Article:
Gifted and highly respected, Dr Jessie Copeland is about to revolutionise the field of neurosurgery with her ground-breaking bio-engineering invention.
Claude Malloche is suffering from a brain tumour, beyond the treatment of existing medical practice, and only Dr Copeland and her new technique can save him.
But Malloche is the mysterious and ruthless killer holding the Boston hospital where Jessie works, and the city, to ransom. If Jessie fails to cure him, hundreds of innocent people will die...
But if she succeeds, will Malloche only disappear once more to continue his deadly work?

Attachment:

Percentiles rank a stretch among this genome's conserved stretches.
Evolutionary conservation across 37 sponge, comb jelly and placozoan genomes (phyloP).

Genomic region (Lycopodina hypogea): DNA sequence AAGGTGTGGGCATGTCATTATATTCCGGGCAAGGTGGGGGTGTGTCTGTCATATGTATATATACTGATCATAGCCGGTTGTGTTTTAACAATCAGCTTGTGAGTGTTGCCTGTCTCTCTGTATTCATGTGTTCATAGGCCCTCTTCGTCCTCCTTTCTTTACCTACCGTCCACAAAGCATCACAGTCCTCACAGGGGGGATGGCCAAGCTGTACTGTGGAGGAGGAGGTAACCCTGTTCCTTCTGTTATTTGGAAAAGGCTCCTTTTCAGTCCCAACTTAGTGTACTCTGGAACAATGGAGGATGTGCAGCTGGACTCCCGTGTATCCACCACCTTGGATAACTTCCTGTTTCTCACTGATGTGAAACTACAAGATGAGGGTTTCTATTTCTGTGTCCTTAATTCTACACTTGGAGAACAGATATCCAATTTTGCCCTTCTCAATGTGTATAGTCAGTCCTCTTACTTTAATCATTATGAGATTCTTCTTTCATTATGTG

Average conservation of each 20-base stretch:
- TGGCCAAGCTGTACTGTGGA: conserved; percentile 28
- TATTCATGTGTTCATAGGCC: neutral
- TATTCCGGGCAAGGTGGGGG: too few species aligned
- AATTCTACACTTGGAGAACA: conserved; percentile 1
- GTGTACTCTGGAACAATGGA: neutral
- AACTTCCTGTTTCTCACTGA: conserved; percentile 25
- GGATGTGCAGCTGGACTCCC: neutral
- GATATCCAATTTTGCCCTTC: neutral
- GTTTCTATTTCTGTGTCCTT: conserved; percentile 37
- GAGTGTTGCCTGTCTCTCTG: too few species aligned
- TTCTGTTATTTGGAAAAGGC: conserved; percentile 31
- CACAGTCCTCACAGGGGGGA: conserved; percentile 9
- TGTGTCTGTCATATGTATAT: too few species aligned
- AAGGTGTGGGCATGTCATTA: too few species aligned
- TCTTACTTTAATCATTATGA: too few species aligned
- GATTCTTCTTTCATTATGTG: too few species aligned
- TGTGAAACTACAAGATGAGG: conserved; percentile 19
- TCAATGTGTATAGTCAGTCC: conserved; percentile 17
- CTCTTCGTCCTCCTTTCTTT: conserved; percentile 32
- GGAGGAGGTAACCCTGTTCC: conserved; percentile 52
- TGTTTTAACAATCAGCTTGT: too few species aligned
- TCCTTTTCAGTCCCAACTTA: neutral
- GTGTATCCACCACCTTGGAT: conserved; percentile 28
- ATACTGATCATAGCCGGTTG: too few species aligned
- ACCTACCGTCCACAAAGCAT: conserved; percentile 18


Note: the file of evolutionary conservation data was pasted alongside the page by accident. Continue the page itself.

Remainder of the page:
Palmer's ninth medical thriller (after Miracle Cure) probably isn't the book to be reading when you've got a slight headache. Early on, a star Olympic gymnast feels a small pain in her skull, and soon she's having a brain tumor zapped by a flashy new surgical robot. The author, who was a full-time practitioner of internal and emergency medicine for 20 years, tells readers so much about the actual work of brain surgery that some might decide to skip over a few of the more agonizing moments, such as the frenzied operation on a young boy with a bullet wound. Yet these bloody and painful details put readers firmly inside the skin of Dr. Jessie Copeland, a neurosurgeon in her 40s with a combined undergraduate degree in biology and mechanical engineering. Now working under egomaniacal chief surgeon Carl Gilbride at a top Boston hospital, Jessie gets to try out ARTIE (Assisted Robotic Tissue Incision and Extraction) on cadavers, while Gilbride coaxes foundations to cough up millions for the revolutionary new procedure. Attracted by the media attention generated by ARTIE's use (too early, Jessie thinks) on the gymnast, shadowy terrorist Claude Malloche, known as "the Mist," who also has a brain tumor, comes to the hospital for treatment--and winds up holding patients and staff hostage in case the operation fails. It's finally up to Jessie and a rogue CIA agent to keep everyone healthy. This graft between medical and terrorist thriller has some rough edges, but the operation is a success.